the author, we may join Garth, Philips and Prior. 
Among the Italians we may reckon alfo, Dolce, Aru 
tin and the Arehbilhop de la Caia, author of a wo?k 
cntitulcd Capitolo id Forte. 

An Effdy on Humour* 
port, in the Spe&ator, may ferve as ex- 
amples. Politenefs and good breeding 
tend indeed to extirpate all thofe feeds of 
humour, which nature has implanted in 
our fouls. To convince the reader of the 
juftnefs of thisobfervation, I mud explain 
in what humour confifts. Several authors 
have fpoken of it, as an impenetrable 
myftery ; but what is mod extraordinary 
is, that others have given a very clear and 
juft definition of it, affuring us, at the 
fame time, that they did not know what it 
was. Congreve fays, in a letter to Den* 
nis, " We cannot determine, what hu- 
mour is," and a little after, " there is a 
great difference between a comedy in which 
there are many humourous paffages, that is 
to lay, expreffed with gaiety; and thofe, the 
characters of which are fo conceived, that 
they ferve to diftinguim in an effential 
manner the perfonages from one another. 
This humour," continues he, " is a lin- 
gular and unavoidable manner of fpeaking 
and acting, peculiar and natural to one 
man only, by which his fpeech and actions 
are diltinguiflied from thofe of other men. 
The relation of our humour with ourfelves,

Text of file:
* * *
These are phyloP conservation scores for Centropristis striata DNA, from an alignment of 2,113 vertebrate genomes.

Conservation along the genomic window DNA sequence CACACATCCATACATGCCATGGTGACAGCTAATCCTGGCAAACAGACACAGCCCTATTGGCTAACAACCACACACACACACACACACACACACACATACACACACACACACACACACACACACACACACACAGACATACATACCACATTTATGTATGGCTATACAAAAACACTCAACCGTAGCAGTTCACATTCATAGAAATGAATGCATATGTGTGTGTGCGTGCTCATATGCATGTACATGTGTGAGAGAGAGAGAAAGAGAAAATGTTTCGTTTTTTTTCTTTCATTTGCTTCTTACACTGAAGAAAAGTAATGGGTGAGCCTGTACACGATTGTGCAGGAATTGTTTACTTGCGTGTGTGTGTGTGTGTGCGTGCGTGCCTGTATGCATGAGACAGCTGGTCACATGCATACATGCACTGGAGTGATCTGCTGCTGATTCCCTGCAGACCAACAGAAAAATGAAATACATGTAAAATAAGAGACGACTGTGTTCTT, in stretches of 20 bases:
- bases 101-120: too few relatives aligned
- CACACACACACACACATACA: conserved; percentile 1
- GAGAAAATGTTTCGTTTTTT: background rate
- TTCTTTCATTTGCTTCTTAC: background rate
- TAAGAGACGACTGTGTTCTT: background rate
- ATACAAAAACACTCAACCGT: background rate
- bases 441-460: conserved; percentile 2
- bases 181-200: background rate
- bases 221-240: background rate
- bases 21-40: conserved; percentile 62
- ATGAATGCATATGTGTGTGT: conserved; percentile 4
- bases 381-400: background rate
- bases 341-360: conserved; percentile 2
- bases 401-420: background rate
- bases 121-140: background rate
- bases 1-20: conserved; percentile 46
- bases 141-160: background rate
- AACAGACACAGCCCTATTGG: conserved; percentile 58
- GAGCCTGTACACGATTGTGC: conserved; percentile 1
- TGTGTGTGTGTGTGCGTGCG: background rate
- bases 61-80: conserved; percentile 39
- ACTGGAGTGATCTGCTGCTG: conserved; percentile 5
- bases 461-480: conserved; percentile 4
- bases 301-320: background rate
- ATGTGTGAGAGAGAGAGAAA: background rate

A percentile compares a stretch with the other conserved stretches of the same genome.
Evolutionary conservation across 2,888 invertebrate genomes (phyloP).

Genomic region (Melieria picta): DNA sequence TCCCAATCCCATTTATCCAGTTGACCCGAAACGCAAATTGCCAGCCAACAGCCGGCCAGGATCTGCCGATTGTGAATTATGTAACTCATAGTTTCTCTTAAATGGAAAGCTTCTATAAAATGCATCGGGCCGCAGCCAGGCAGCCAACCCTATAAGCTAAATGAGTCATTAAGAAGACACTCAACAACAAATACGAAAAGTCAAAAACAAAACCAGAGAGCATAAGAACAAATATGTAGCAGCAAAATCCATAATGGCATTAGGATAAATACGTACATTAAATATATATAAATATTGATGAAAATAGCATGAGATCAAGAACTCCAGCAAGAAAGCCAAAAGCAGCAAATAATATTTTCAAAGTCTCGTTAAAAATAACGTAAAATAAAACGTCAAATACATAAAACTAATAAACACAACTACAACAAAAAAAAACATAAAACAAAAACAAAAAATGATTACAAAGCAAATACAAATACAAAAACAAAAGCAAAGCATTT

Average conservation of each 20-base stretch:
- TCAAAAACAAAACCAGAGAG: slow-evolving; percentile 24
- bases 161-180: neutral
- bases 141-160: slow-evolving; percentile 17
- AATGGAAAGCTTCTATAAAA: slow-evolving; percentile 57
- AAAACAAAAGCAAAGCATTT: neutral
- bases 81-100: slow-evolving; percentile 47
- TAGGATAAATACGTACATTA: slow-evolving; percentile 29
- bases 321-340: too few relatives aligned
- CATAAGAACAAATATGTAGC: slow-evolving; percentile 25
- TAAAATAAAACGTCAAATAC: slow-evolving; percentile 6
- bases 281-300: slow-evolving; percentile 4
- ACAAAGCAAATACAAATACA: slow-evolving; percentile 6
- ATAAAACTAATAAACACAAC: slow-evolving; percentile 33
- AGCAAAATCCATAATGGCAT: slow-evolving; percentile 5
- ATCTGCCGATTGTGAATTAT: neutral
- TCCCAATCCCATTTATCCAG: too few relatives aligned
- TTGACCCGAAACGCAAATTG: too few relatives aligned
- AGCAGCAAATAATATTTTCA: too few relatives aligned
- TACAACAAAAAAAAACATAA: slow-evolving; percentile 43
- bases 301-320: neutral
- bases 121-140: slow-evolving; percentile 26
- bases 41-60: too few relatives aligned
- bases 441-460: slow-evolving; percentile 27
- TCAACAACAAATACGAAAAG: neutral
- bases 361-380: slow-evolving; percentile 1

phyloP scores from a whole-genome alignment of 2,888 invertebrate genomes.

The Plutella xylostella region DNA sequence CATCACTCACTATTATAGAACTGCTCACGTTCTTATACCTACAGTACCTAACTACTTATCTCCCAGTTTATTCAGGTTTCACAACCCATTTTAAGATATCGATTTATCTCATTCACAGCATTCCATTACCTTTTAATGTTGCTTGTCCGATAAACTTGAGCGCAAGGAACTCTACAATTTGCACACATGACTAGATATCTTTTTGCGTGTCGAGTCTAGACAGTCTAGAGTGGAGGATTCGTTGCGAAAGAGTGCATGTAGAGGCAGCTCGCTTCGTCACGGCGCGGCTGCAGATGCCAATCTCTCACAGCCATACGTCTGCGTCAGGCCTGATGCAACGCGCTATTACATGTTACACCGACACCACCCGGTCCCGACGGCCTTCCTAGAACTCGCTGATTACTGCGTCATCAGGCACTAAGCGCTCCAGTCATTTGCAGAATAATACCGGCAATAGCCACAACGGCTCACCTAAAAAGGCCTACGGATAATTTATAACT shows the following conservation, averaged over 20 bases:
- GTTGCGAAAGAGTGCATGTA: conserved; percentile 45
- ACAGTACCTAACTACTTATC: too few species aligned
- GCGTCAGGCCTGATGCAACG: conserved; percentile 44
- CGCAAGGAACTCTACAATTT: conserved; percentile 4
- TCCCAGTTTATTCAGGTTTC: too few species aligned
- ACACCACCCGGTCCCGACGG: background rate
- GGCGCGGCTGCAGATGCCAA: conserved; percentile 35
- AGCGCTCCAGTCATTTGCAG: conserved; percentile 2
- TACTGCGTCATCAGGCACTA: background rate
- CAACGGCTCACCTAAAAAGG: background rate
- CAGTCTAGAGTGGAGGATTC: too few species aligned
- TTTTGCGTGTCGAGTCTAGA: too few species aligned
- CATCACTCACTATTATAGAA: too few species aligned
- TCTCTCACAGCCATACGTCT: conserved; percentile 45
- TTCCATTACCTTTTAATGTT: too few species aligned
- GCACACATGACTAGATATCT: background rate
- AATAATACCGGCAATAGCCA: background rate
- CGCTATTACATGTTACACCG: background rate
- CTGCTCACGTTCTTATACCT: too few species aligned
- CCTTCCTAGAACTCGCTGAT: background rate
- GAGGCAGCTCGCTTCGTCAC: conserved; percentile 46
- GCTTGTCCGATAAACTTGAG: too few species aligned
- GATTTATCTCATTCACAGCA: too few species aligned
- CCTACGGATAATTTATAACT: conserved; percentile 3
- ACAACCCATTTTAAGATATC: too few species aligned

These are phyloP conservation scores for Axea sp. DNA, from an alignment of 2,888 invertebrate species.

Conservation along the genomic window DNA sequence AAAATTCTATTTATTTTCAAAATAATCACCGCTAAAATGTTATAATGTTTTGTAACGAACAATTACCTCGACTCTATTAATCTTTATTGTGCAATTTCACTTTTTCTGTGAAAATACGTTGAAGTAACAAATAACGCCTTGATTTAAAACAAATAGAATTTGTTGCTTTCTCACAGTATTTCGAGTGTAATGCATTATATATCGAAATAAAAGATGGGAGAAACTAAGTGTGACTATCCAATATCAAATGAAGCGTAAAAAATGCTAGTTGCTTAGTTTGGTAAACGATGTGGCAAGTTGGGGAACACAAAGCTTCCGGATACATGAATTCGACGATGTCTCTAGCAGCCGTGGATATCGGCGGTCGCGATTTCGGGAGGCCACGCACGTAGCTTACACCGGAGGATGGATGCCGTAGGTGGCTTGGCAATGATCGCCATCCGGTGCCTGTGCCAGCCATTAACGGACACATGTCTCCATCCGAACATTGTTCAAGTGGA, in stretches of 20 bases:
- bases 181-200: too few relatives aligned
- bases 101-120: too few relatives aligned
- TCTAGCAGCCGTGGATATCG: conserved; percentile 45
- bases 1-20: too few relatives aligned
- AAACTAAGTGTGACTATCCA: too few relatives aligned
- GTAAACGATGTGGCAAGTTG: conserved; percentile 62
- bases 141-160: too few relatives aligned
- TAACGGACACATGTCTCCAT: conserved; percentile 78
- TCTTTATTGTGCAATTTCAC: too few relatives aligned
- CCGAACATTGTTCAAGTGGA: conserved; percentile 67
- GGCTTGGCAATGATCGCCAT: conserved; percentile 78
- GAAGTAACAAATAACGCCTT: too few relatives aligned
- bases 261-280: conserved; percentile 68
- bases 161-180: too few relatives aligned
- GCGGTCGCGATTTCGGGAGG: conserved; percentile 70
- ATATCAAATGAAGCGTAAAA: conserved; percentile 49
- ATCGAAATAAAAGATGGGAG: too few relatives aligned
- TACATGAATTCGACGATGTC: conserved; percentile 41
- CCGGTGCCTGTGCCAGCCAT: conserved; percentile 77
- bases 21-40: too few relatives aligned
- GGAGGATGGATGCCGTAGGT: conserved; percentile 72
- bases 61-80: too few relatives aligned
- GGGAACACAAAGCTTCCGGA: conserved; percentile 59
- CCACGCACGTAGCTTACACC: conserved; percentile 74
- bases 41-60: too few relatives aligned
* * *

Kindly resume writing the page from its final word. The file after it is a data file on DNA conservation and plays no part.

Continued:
and our actions, refembles that of the ac- 
cidental to the fubftance. This humour, 
is a color and a tafte, which is diffuied 
over the whole man. Whatever be the 
diverlity of our adions in their objects 
and forms, they are, as one may fay, 
all chips of the fame block." This defi- 
nition of Congreve, has been attacked by 
Home.* According to this author, a 
majeftic and commanding air, and juft- 
nefs of expreffion in converfation, ought 
alfo to be called humour, if the opinion 
of Congreve be true j and he adds, that 
we cannot call humour any thing that is 
juft or proper, or any thing that we efteem 
and refpeft, in the actions, the converfa- 
tion, or the character of men. 

Ben Jonfon, whom I fhall quote as one 
of the firft humourifts of his nation, fays, 
in one of his comedies, f 

* Humour as (tis ens) we thus define it* 

To be a quality of air, or water, 
And in itfelf holds thefe two properties, 
Moifture and fluxure : as for demonfiration, 
Pour water on this floor, 'twill wet and run : 
Likewife the airforc'd through a horn or trumpet 
Flows inftantly away, and leaves behind 
A kind of dew ; and hence we do conclude, 
That whatfoe'er hath fluxure and humidity, 
As wanting power to contain itfelf, 
Is humour. So in every human body, 
Thecholer, melancholy, phlegm, and blood/ 
By reafon that they flow continually 

* Elements cf Criticifm, vol. ii. page^. 
■+ Every M»n out of his Humour. 

In fome one part, and are not continent* 
Receive the name of humourous. Now thus far 
It may, by metaphor, apply itfelf, 
Unto the general difpoution : 

-s when fome one peculiar quality 
Doth fo poffefs a man, that it doth draw 

-11 his affects, his ipiiits and hij, powers 
In their conttruftious, all to run one way. 

Thefe three explanations may enable 
us to give a fourth. Humour, then, in 
my opinion, is a ilrong impulfe of the 
foul towards a particular object, which a 
perfon judges to be of great importance, 
although it be not fo in reality, and which, 
by conftantly engaging his molt ferious at- 
tention, makes him diftinguifh himfelf* 
from others in a ridiculous manner. If this